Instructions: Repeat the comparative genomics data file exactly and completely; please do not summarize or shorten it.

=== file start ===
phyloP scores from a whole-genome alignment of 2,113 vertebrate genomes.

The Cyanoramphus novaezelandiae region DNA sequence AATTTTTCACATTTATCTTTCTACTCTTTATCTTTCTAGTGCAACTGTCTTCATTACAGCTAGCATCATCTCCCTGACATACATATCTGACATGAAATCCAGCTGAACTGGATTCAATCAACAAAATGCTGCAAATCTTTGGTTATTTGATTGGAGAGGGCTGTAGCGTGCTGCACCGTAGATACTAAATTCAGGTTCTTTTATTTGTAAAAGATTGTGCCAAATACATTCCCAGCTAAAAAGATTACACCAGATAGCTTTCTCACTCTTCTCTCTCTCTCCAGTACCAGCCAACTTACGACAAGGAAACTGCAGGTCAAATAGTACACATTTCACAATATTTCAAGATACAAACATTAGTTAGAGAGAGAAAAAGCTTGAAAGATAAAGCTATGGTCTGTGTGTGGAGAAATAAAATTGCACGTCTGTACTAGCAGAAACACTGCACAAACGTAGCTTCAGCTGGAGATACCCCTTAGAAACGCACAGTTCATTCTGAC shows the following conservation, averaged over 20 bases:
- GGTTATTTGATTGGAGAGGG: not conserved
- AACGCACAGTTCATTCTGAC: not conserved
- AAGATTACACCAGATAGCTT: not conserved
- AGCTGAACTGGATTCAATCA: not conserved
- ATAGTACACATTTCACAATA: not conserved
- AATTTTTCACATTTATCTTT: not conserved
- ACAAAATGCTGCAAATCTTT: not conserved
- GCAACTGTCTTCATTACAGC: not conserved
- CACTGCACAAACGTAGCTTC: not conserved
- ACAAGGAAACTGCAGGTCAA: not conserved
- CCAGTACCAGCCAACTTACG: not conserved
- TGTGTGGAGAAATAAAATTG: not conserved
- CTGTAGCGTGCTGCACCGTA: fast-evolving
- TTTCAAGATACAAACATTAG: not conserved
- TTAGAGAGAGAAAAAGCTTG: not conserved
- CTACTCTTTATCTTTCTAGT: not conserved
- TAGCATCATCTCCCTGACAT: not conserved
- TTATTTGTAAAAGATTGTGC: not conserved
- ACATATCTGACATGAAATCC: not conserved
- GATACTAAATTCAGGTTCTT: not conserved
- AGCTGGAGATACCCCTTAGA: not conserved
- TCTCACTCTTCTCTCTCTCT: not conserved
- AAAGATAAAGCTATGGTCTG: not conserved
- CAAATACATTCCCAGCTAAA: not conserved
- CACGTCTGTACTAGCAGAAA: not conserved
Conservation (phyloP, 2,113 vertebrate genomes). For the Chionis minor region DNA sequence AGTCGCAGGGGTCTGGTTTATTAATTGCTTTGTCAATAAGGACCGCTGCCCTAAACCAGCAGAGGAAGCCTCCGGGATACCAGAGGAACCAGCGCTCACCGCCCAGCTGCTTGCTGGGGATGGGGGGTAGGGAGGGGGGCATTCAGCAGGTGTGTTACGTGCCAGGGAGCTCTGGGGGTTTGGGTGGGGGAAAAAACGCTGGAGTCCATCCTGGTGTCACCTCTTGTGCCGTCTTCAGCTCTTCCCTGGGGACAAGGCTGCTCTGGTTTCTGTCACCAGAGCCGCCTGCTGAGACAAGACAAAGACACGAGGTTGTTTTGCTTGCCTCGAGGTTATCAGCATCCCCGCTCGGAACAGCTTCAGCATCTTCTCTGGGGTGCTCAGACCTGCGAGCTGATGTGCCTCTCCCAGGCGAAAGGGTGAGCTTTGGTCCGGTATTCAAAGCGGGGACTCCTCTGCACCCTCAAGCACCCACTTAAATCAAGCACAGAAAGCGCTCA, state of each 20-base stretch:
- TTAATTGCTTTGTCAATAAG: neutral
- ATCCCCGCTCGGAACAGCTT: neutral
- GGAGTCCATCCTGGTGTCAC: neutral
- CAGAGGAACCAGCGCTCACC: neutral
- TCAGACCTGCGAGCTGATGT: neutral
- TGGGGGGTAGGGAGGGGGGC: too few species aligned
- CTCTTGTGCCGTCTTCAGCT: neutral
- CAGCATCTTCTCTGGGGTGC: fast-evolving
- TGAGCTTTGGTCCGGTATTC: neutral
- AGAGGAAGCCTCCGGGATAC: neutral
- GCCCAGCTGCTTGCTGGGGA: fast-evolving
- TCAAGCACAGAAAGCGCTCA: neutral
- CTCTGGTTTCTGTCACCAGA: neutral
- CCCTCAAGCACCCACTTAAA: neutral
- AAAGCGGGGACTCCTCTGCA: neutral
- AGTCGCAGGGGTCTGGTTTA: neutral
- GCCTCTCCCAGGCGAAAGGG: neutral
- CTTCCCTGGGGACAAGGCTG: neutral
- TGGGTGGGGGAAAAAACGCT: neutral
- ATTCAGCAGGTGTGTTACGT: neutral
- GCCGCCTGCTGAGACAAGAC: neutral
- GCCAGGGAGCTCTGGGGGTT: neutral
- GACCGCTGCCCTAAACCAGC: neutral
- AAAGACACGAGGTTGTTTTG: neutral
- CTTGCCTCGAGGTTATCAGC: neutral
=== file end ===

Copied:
phyloP scores from a whole-genome alignment of 2,113 vertebrate genomes.

The Cyanoramphus novaezelandiae region DNA sequence AATTTTTCACATTTATCTTTCTACTCTTTATCTTTCTAGTGCAACTGTCTTCATTACAGCTAGCATCATCTCCCTGACATACATATCTGACATGAAATCCAGCTGAACTGGATTCAATCAACAAAATGCTGCAAATCTTTGGTTATTTGATTGGAGAGGGCTGTAGCGTGCTGCACCGTAGATACTAAATTCAGGTTCTTTTATTTGTAAAAGATTGTGCCAAATACATTCCCAGCTAAAAAGATTACACCAGATAGCTTTCTCACTCTTCTCTCTCTCTCCAGTACCAGCCAACTTACGACAAGGAAACTGCAGGTCAAATAGTACACATTTCACAATATTTCAAGATACAAACATTAGTTAGAGAGAGAAAAAGCTTGAAAGATAAAGCTATGGTCTGTGTGTGGAGAAATAAAATTGCACGTCTGTACTAGCAGAAACACTGCACAAACGTAGCTTCAGCTGGAGATACCCCTTAGAAACGCACAGTTCATTCTGAC shows the following conservation, averaged over 20 bases:
- GGTTATTTGATTGGAGAGGG: not conserved
- AACGCACAGTTCATTCTGAC: not conserved
- AAGATTACACCAGATAGCTT: not conserved
- AGCTGAACTGGATTCAATCA: not conserved
- ATAGTACACATTTCACAATA: not conserved
- AATTTTTCACATTTATCTTT: not conserved
- ACAAAATGCTGCAAATCTTT: not conserved
- GCAACTGTCTTCATTACAGC: not conserved
- CACTGCACAAACGTAGCTTC: not conserved
- ACAAGGAAACTGCAGGTCAA: not conserved
- CCAGTACCAGCCAACTTACG: not conserved
- TGTGTGGAGAAATAAAATTG: not conserved
- CTGTAGCGTGCTGCACCGTA: fast-evolving
- TTTCAAGATACAAACATTAG: not conserved
- TTAGAGAGAGAAAAAGCTTG: not conserved
- CTACTCTTTATCTTTCTAGT: not conserved
- TAGCATCATCTCCCTGACAT: not conserved
- TTATTTGTAAAAGATTGTGC: not conserved
- ACATATCTGACATGAAATCC: not conserved
- GATACTAAATTCAGGTTCTT: not conserved
- AGCTGGAGATACCCCTTAGA: not conserved
- TCTCACTCTTCTCTCTCTCT: not conserved
- AAAGATAAAGCTATGGTCTG: not conserved
- CAAATACATTCCCAGCTAAA: not conserved
- CACGTCTGTACTAGCAGAAA: not conserved
Conservation (phyloP, 2,113 vertebrate genomes). For the Chionis minor region DNA sequence AGTCGCAGGGGTCTGGTTTATTAATTGCTTTGTCAATAAGGACCGCTGCCCTAAACCAGCAGAGGAAGCCTCCGGGATACCAGAGGAACCAGCGCTCACCGCCCAGCTGCTTGCTGGGGATGGGGGGTAGGGAGGGGGGCATTCAGCAGGTGTGTTACGTGCCAGGGAGCTCTGGGGGTTTGGGTGGGGGAAAAAACGCTGGAGTCCATCCTGGTGTCACCTCTTGTGCCGTCTTCAGCTCTTCCCTGGGGACAAGGCTGCTCTGGTTTCTGTCACCAGAGCCGCCTGCTGAGACAAGACAAAGACACGAGGTTGTTTTGCTTGCCTCGAGGTTATCAGCATCCCCGCTCGGAACAGCTTCAGCATCTTCTCTGGGGTGCTCAGACCTGCGAGCTGATGTGCCTCTCCCAGGCGAAAGGGTGAGCTTTGGTCCGGTATTCAAAGCGGGGACTCCTCTGCACCCTCAAGCACCCACTTAAATCAAGCACAGAAAGCGCTCA, state of each 20-base stretch:
- TTAATTGCTTTGTCAATAAG: neutral
- ATCCCCGCTCGGAACAGCTT: neutral
- GGAGTCCATCCTGGTGTCAC: neutral
- CAGAGGAACCAGCGCTCACC: neutral
- TCAGACCTGCGAGCTGATGT: neutral
- TGGGGGGTAGGGAGGGGGGC: too few species aligned
- CTCTTGTGCCGTCTTCAGCT: neutral
- CAGCATCTTCTCTGGGGTGC: fast-evolving
- TGAGCTTTGGTCCGGTATTC: neutral
- AGAGGAAGCCTCCGGGATAC: neutral
- GCCCAGCTGCTTGCTGGGGA: fast-evolving
- TCAAGCACAGAAAGCGCTCA: neutral
- CTCTGGTTTCTGTCACCAGA: neutral
- CCCTCAAGCACCCACTTAAA: neutral
- AAAGCGGGGACTCCTCTGCA: neutral
- AGTCGCAGGGGTCTGGTTTA: neutral
- GCCTCTCCCAGGCGAAAGGG: neutral
- CTTCCCTGGGGACAAGGCTG: neutral
- TGGGTGGGGGAAAAAACGCT: neutral
- ATTCAGCAGGTGTGTTACGT: neutral
- GCCGCCTGCTGAGACAAGAC: neutral
- GCCAGGGAGCTCTGGGGGTT: neutral
- GACCGCTGCCCTAAACCAGC: neutral
- AAAGACACGAGGTTGTTTTG: neutral
- CTTGCCTCGAGGTTATCAGC: neutral